Make a decoction and you have a way of relieving minor ailments such as migraines, insomnia, colds and the flu without having to rely on costly medicines. Better still, these decoctions are a more natural way of healing.
A decoction is like an infusion - often boiling water poured over herbs - but in a far more concentrated and potent way. Infusions are made by pouring boiling water over herbs and allowing them to steep for about ten minutes, much the same way you make tea. With decoctions, however, the herbs are simmered in water for a much longer time until much of the water evaporates and you end up with a far more concentrated form.
Decoctions can be made up ahead of time and then stored in your refrigerator for up to two weeks.
According to Wendy Vincent, author of The Complete Guide to Growing Healing and Medicinal Herbs, decoctions can be used in a wide range of ways, from an early morning replacement for coffee to helping you sleep at night.
A rosemary decoction can be used to ease migraines and stimulate circulation, while a lemon balm decoction will help calm your nerves and help with digestion. Have a sore throat? Drink a sage decoction; or if you have a cough, make a decoction out of thyme or even violets and rose petals sweetened with a bit of honey.
Never use an iron or copper pot to make your herbal decoction as they could leach toxic residues into your decoction. An enamel pot is ideal. Wash it thoroughly both before and after using it.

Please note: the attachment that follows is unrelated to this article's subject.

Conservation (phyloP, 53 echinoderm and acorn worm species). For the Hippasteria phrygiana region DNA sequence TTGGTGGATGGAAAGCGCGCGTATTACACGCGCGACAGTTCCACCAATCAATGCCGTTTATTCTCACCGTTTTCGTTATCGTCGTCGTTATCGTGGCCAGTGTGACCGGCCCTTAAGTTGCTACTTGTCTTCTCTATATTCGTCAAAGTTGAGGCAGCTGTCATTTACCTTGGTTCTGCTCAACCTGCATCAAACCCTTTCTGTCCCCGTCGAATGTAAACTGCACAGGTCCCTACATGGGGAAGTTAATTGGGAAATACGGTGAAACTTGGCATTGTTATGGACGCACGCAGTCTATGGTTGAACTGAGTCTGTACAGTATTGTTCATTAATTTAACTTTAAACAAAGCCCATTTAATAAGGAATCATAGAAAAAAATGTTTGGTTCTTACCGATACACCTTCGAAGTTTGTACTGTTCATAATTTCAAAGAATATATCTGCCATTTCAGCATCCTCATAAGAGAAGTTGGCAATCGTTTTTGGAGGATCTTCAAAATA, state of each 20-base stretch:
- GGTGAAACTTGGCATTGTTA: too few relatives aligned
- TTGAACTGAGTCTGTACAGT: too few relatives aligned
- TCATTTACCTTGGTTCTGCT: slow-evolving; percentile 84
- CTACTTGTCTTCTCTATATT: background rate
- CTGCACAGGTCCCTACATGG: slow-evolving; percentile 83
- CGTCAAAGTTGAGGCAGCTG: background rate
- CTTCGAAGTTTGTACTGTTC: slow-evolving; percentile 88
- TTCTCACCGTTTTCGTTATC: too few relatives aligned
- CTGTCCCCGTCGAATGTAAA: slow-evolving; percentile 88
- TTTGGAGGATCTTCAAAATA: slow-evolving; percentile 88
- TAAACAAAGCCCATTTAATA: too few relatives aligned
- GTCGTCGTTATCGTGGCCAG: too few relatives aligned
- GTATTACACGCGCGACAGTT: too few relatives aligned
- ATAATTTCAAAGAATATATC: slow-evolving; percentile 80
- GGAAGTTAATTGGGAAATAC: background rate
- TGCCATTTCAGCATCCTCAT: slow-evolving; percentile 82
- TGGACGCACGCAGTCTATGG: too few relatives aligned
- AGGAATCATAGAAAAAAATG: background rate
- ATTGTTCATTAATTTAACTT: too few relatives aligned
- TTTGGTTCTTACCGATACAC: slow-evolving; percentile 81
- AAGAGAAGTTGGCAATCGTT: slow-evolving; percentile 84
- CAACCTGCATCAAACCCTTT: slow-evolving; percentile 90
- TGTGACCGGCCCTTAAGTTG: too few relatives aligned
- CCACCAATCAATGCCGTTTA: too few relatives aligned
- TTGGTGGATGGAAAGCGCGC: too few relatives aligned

Decoctions are usually made out of the bark, root or berries of a healing herb, although the dried leaves can be used as well. For every four cups of water, use four tablespoons of whatever herb you will use to make a decoction. Crush the bark or berries using either a food processor or a coffee grinder. If you are using the root of a plant, wash and peel it and then chop it.
In a large pot bring four cups of liquid to a boil and add the herbs. Reduce the heat and simmer the herbs for about 15 to 20 minutes. Strain the liquid, saving the herbs to make another decoction. You can either drink the liquid warm or keep it in the refrigerator and drink it cold.
Once you make a decoction, how often you take it will depend on the particular ailment you are suffering from. According to Dede Cummings and Alyssa Holmes, authors of the book, The Medicinal Gardening Handbook, if you are suffering from an illness that came on suddenly, such as a migraine, cold or flu, take 1/4 a cup of the decoction at a time throughout the day until your symptoms subside.
If you are suffering from a long-term problem, such as insomnia, then take 1-2 cups daily for three to six weeks.
For children, give your child a much smaller dose depending on your child's age and/or size. A two year old would only need about one teaspoon of the decoction, while a child who is 4 to 6 years old will need about three teaspoons. A child who is 6 to 8 years old will need about 2 tablespoons.